Skip to Main Content
It looks like you're using Internet Explorer 11 or older. This website works best with modern browsers such as the latest versions of Chrome, Firefox, Safari, and Edge. If you continue with this browser, you may see unexpected results.
The University of Manitoba campuses are located on original lands of Anishinaabeg, Cree, Oji-Cree, Dakota, and Dene peoples, and on the homeland of the M├ętis Nation. More

GIS Day: March 2, 2022: Home

GIS Day: A University of Manitoba Libraries Virtual Event!

GIS Day Theme: Understanding BIPOC Lived Experiences Using Stories, StoryMaps, Maps and GIS Data Integration

Recently national and international events have drawn renewed attention to BIPOC lived experiences. Just his year many unmarked graves were discovered at or near former residential schools. In Winnipeg, two statues were toppled on grounds of the Manitoba Legislature.

What role might maps or Web maps play to address phenomenon or data that might be hidden from view?

Please use the Program and Presenters tabs above to view details about this year’s GIS Day.

Join us to learn what stories or details might reveal themselves through the maps presented!

The map below shows the population density of black, Indigenous and visible minorities by 2016 Census Dissemination Area near the University of Manitoba Fort Garry campus in Winnipeg.

GISday at University of Manitoba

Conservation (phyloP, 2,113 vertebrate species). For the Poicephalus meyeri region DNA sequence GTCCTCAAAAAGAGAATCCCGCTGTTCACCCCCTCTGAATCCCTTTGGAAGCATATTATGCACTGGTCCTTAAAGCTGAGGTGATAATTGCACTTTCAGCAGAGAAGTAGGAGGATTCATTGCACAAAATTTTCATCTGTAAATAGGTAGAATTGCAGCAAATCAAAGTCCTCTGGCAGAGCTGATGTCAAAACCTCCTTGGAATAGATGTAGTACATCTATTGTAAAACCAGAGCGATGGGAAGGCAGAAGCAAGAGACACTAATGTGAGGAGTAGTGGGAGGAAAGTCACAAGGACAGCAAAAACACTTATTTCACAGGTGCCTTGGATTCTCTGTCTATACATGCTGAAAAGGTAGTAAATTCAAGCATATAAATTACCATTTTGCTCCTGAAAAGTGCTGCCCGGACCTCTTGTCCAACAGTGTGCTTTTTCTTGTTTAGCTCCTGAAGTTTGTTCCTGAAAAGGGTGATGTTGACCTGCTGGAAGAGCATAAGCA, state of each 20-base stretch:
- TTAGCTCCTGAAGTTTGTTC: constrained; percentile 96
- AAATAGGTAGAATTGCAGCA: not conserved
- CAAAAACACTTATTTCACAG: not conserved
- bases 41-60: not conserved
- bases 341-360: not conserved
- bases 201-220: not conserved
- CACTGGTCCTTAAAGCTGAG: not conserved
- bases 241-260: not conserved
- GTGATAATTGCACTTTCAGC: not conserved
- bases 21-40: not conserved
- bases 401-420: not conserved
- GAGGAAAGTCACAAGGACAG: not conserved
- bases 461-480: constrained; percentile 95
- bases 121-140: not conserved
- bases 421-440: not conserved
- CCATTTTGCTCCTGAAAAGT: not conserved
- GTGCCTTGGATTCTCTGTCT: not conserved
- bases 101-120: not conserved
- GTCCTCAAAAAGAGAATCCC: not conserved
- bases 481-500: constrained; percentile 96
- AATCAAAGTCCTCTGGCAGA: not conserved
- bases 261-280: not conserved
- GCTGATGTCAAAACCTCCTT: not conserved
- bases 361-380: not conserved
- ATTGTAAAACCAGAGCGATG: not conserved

GIS Day provides an international forum for users of geographic information systems (GIS) technology to demonstrate real-world applications that are making a difference in our society.

The first formal GIS Day took place in 1999. Esri president and co-founder Jack Dangermond credits Ralph Nader with being the person who inspired the creation of GIS Day. He considered GIS Day a good initiative for people to learn about geography and the uses of GIS. He wanted GIS Day to be a grassroots effort and open to everyone to participate.

What is GIS?


Geographic Information Systems (GIS) are computer and mobile based systems used to capture, store, manage, analyze, use and display spatial or geographic data. With GIS, researchers can monitor trends and see what is happening in geographic space via electronic maps and 3D views, communicating information pertinent to specific locations.

GIS has emerged as an important technology for decision-making and analysis and has wide-spread use in many applications. It has been used to identify neighborhoods at risk, to follow political donations, for real estate site selection, for improved communication among emergency services, or for monitoring oil spills and/or resource extraction. It often is used in combination with multimedia to track journeys of artists or fictional characters, or the advance of civilizations using archaeological evidence. GIS may track wellness, bird populations and territories, slave trade migrations, road maintenance, or agricultural production.

The University of Manitoba (UM) is well equipped to help faculty, staff and students learn about and use GIS. The UM offers degrees and programs in environmental studies, geography, geomatics and remote sensing. GIS software is installed in many labs on campus and free one-year GIS licenses are available to UM faculty, staff and students.


This event may be photographed or recorded for promotional purposes.